Sunday, November 17, 2013

Biscoff-Pumpkin Spice Spritz Cookies


I just downloaded another book on food photography and food styling. I have a small modest collection of special plates, napkins and props. Just a few. Storage, in my small kitchen, is at a premium. My husband made, for me,  a little "set" using some tiles and wood (to hide my tile kitchen counter), and I even have a Tunsten light set. In theory, I should be able to shoot photos during winter, when natural light is at a premium-- given that I don't get home from work until dark, during the Fall/Winter months.

Alas, time isn't my friend, when it comes to setting up a shot. The sun was going down, dinner time is just around the corner, but I wanted to write down this recipe, lest I forget how I made it. So much for setting up a small decorative ceramic turkey,  some food props, a fancy plate and a color-coordinated napkin-- oh, and the milk bottle with the colored striped straws. "set up" that looks like the front page of a food magazine. In my case, ain't gonna happen. The desire is there, but the time isn't.

What you will get, should my lackluster photos inspire you to do, is to be glad that you baked these cookies. Stat.  I'm so behind with all the trendy ingredients that go viral on food blogs. Biscoff Spread is so "last year". I know. I've been trying to think of a way to use this ingredient in a way that not everyone else has. Good luck with that, because when I get an idea for a recipe, someone else already has. Sigh. (Oh, and Trader Joe's sells Cookie Butter, which is a clone of Biscoff spread.) As far as I can tell, nobody has made spritz cookies with Biscoff, so I'm claiming them!

This year, I haven't made anything with pumpkin. I adore pumpkin, but I don't like the way pumpkin cookies turn out. They have a fluffy, biscuit texture, and I prefer a crunchy cookie. If it has a chewy center, even better.  In my last post, I shared the Butter Spritz Cookies, using my new OXO Cookie Press.  I wondered if I substituted half the butter for Biscoff spread, and added some pumpkin spice, if the cookies would work out okay.

I wanted an excuse to use the "Turkey" Disk that came with the OXO Autumn Disk Set.   It takes a little bit of patience to press the level, on the cookie press, until the first cookie dough comes out. It's usually a bit wonky, so I just scrape it off and toss it back into the bowl of dough.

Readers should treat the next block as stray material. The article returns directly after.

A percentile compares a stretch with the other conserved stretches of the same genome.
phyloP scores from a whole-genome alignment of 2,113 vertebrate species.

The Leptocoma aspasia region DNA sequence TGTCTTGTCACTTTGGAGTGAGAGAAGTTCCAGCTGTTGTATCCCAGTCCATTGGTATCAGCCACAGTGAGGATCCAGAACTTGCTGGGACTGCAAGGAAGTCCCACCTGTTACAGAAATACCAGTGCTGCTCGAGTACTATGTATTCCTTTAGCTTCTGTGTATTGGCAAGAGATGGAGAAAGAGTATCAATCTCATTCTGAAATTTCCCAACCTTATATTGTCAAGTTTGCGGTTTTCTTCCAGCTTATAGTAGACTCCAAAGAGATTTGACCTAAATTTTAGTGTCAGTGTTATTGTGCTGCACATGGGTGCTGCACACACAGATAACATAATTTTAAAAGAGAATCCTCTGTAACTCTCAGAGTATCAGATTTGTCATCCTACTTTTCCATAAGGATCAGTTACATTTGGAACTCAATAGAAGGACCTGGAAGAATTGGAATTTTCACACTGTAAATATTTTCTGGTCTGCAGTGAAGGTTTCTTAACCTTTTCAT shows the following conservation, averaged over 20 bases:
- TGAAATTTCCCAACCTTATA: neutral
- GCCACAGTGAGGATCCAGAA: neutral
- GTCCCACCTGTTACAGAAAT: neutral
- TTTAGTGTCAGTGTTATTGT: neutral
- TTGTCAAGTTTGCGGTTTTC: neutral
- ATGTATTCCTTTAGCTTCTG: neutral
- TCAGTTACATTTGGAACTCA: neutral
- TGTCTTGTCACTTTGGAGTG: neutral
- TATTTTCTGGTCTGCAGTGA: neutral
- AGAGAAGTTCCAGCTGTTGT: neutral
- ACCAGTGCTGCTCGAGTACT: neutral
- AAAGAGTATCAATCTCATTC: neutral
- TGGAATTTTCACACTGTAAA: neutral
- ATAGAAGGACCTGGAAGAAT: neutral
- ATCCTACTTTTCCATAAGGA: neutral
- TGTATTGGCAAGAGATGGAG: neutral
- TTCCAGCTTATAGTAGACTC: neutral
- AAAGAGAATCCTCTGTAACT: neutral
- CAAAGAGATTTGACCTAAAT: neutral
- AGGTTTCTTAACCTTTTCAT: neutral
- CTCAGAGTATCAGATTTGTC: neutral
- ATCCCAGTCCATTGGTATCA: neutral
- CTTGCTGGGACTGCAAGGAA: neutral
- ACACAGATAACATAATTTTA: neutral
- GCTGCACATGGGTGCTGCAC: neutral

I can fit 20 cookies per cookie sheet. The turkeys are kinda cute!



Pin It

Monday, November 11, 2013

Spritz Cookies/Swedish Butter Cookies


For the most part, I've kept my kitchen gadget addiction under control. That is, until I started to see a few blog posts about OXO's Cookie Press. It's been many years since I've made Spritz Cookies. Partly, it's because my 30-year old metal cookie press became separated from some of it's parts. I bought another one, made of clear plastic. I forget the brand, but it broke the first time I used it. Plus, the cookies were okay. But I didn't find them to be anything special.

 
So, I caved and I bought the cookie press. The cookie press comes with recipes, but I found  an America's Test Kitchen recipethat I wanted to try, first.  A basic spritz cookie recipe is very simple-- butter, sugar, egg, salt, vanilla and flour.  America's Test Kitchen recipes usually have some sort of "twist", and so far, any recipe I've made of theirs turns out great. This recipe was no exception.

You don't have to buy a cookie press to make Spritz cookies! You can use a piping bag with a star tip. I will say, though, that cookie presses are easy, fast and a bit of fun to use. 

ATK's "twist" is that they use only the egg yolk, and one tablespoon of heavy cream.  Once the egg yolk and heavy cream are whisked together, I added one teaspoon of pure vanilla extract.